A former University of Florida star who just turned pro, Diggs won the NCAA indoor and outdoor 400m titles in 2022 and then won her first U.S. title. She didn’t make the finals at last year’s world championships, but she did earn a gold medal as a member of the U.S. 4×400-meter relay team. After finishing second (indoors) and fifth (outdoors) at this year’s NCAA championships, she rebounded with a strong showing at the USATF Championships, placing third in a personal best 49.93. Diggs comes from a family steeped in athletic prestige. Her mom, Joetta Clark Diggs, was a five-time U.S. champion and four-time U.S. Olympian in the 800, plus she’s a cousin of NFL players Stefon Diggs and Trevon Diggs. She’s ranked No. 11 in the world, but she could make it to the finals in Budapest if she runs her best.
Britton Wilson, 22, Fayetteville, Arkansas
Wilson is a dual-discipline talent as a sprinter and hurdler, and last year had an amazing year running the 400-meter hurdles. She won the event at the 2022 NCAA Championships for the University of Arkansas, took second at the USATF Championships and fifth in the world championships. This year she’s focused more on the 400 meters, having won the NCAA indoor title placing second in the NCAA outdoor championships. She also became the first American woman to break 50 seconds in the indoor 400 (49.48) and set an NCAA outdoor record (49.13). That early season success set her up for a strong showing at the USATF Championships in July, where she placed second in 49.79.
Lynna Irby-Jackson, 24, Round Rock, Texas
After Sydney McLaughlin-Levrone was sidelined with an injury, Irby-Jackson was named as her replacement on the U.S. team. Although she struggled after leaving the University of Georgia in 2019 to turn pro, Irby-Jackson has been on an upward trajectory since 2021. She earned a gold medal as a member of the U.S. 4×400-meter relay at the Tokyo Olympics, finished third at the USATF Championships last year and fourth this year in a season’s best 50.11. She’s only ranked No. 13 in the world, but she has loads of experience and has been approaching her personal best form of 2018 when she won the NCAA Championships in 49.80.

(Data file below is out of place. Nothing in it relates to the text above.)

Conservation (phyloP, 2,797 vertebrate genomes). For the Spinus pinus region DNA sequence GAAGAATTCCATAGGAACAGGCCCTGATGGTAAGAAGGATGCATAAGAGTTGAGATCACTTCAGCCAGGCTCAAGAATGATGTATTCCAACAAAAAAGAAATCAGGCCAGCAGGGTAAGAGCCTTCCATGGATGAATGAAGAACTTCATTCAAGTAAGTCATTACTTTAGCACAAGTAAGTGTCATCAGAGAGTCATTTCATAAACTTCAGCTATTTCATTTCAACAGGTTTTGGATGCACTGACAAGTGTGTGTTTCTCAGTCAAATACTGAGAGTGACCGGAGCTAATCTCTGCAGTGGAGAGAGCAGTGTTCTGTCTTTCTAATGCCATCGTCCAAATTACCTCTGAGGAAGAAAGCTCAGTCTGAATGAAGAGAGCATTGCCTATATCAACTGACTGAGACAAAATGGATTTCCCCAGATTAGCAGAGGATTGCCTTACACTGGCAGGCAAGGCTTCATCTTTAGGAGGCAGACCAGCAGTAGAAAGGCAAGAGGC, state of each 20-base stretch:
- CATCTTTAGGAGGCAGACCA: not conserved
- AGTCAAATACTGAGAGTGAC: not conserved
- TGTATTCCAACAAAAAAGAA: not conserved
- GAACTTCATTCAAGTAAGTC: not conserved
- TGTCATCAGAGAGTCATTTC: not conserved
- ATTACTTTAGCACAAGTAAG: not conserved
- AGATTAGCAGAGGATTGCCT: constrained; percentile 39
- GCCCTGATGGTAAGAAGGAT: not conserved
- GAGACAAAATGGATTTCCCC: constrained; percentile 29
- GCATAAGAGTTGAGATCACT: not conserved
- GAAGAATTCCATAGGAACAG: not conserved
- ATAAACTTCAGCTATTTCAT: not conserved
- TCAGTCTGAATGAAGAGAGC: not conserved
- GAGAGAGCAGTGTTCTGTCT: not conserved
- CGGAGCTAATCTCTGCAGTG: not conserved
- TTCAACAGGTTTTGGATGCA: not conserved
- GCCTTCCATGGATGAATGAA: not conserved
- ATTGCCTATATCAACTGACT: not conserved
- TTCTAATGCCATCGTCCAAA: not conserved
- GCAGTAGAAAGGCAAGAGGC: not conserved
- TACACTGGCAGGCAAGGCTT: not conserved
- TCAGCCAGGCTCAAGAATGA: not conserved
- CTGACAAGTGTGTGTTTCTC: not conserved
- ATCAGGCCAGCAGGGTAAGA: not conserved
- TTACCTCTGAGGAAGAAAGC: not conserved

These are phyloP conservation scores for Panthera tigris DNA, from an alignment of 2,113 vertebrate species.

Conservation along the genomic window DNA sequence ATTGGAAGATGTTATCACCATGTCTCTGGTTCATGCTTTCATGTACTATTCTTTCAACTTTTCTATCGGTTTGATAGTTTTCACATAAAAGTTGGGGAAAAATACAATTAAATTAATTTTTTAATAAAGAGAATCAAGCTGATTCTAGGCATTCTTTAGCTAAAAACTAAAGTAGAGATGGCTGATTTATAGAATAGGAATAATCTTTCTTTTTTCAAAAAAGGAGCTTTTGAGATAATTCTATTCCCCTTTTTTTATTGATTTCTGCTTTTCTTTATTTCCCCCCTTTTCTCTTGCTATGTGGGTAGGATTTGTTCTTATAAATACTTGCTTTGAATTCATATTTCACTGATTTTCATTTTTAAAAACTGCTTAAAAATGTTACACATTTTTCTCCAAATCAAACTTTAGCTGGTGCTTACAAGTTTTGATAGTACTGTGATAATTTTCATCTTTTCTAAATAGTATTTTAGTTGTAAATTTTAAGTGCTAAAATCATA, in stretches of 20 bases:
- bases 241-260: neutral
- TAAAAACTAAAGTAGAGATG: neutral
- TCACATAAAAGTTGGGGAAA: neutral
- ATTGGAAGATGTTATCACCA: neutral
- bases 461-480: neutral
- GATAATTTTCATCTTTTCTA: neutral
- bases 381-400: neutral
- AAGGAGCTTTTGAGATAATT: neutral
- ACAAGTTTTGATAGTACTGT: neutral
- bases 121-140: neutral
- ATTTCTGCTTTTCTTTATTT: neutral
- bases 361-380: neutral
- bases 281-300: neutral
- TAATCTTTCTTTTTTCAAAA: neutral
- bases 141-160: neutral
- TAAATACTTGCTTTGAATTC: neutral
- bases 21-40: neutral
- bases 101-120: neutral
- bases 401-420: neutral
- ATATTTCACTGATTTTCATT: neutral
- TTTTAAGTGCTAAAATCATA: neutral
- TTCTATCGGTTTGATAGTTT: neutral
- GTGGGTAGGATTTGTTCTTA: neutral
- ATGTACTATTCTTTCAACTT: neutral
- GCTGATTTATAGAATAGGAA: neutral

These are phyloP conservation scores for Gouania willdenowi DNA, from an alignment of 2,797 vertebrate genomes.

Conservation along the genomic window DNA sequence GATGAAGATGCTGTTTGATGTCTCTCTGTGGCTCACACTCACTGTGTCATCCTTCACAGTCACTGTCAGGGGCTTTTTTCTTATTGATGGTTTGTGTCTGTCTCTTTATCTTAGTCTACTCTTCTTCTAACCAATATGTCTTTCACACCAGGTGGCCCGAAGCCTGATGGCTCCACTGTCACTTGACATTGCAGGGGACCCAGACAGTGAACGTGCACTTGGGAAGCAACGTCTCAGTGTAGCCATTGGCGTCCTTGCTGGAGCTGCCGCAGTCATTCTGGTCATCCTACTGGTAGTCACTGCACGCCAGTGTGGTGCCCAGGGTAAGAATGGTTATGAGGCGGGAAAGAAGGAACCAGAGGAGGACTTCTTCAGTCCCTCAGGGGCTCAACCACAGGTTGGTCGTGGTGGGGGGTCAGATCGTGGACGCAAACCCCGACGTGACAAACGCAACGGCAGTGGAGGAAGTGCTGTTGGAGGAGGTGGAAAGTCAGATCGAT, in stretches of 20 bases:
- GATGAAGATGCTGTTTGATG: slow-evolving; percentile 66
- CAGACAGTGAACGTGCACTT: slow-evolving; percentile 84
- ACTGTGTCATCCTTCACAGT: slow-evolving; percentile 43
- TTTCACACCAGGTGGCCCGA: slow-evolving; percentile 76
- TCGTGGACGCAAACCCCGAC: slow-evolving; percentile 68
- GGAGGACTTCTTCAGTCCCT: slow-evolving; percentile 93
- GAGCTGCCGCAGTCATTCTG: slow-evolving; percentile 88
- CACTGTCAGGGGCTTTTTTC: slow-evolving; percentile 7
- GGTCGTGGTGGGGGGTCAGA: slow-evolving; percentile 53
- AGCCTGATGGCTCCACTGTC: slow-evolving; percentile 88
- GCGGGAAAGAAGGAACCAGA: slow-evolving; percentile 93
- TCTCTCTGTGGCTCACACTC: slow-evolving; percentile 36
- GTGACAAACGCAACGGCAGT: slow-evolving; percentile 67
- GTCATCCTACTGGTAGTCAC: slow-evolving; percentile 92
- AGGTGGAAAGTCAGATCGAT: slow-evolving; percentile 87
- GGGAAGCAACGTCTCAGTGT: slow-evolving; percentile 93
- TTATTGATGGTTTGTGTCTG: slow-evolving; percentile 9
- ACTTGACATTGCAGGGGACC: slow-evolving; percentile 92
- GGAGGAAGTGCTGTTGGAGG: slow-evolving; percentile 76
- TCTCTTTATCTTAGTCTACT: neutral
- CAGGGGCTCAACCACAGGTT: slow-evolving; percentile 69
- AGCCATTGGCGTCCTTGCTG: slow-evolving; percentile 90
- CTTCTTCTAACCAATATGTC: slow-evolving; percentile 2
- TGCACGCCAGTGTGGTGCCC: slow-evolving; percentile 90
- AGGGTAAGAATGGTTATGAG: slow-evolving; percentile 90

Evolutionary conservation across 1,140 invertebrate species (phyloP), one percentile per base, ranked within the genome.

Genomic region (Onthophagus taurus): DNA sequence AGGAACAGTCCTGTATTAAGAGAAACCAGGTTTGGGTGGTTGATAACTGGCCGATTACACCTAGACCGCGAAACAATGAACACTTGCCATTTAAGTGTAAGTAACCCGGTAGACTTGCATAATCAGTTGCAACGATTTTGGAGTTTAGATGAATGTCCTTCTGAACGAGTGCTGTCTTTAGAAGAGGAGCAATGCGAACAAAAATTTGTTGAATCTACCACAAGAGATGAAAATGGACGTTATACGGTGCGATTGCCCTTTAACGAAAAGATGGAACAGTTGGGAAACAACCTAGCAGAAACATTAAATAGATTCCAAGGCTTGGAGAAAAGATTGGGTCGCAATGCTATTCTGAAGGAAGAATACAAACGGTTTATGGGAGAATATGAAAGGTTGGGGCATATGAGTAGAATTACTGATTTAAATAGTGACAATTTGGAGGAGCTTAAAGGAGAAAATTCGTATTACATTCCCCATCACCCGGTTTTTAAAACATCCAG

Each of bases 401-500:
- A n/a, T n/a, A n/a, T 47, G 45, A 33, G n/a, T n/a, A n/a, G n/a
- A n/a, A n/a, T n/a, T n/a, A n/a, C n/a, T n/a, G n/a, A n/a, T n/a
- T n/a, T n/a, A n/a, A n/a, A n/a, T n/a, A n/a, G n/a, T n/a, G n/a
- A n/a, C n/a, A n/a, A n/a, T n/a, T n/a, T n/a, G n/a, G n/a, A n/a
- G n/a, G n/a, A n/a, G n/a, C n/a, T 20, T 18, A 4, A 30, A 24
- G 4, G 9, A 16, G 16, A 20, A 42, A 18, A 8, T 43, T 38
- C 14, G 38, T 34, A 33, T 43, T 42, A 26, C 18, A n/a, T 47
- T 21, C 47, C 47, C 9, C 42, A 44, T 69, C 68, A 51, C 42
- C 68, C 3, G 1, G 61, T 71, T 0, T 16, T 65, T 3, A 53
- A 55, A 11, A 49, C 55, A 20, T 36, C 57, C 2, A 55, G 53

Nia Akins, 25, Seattle, Washington
Akins has raced extremely well this year, and so far hasn’t lost an 800-meter race, indoors or outdoors. She earned U.S. national championships indoors (2:00.16) in Albuquerque, New Mexico, back in February and outdoors in July in Eugene, Oregon, in 1:59.50. She was the runner-up at the NCAA Championships in 2019, but then lost her senior season when Covid-19 shut down the season. She turned pro and has been making gradual improvements training with the Brooks Beasts Track Club. She made the final at the 2021 U.S. Olympic Trials in Eugene, but fell during the race. Then she broke the elusive two-minute barrier for the first time in 2022 (1:58.78), but didn’t make the final at the U.S. championships.
Kaela Edwards, 29, Boulder, Colorado
It’s been a long road for Kaela Edwards, but she’s definitely arrived in 2023. She made her first U.S. team after she earned a third-place finish (2:00.52) at the USATF Championships with smart, well-executed racing. It’s the best she’s run since 2018, when she placed fourth in the U.S. in a personal best of 1:59.68. She was the NCAA indoor mile champion for Oklahoma State back in 2016 but has been hampered by injuries and near-misses as a pro. She’s coached by her partner Chad Noelle, who was the 2015 NCAA 1,500-meter champion at Oklahoma State.
Athing Mu, 21, Los Angeles
A year ago, Athing Mu was unbeatable and seemed to be on a trajectory that few middle-distance runners have ever been on. After winning gold at the Tokyo Olympics in 2021 (1:55.21), setting a new American record (1:55.04) while winning the Prefontaine Classic Diamond League meet in Eugene later that year and then taking gold at the the world championships in Eugene last year (1:56.30), she’s been shrouded in mystery. She’s only run three races since then, an 800 at the USATF NYC Grand Prix in New York City (1:58.73) and two 1,500-meter races at the USATF Championships. She has an automatic entry to the world championships, but most recently her coach Bobby Kersee said she might train through the summer and focus on the 2024 Paris Olympics. If she’s healthy and shows up and runs in Budapest, she’ll be the favorite to win gold.
Raevyn Rogers, 26, Houston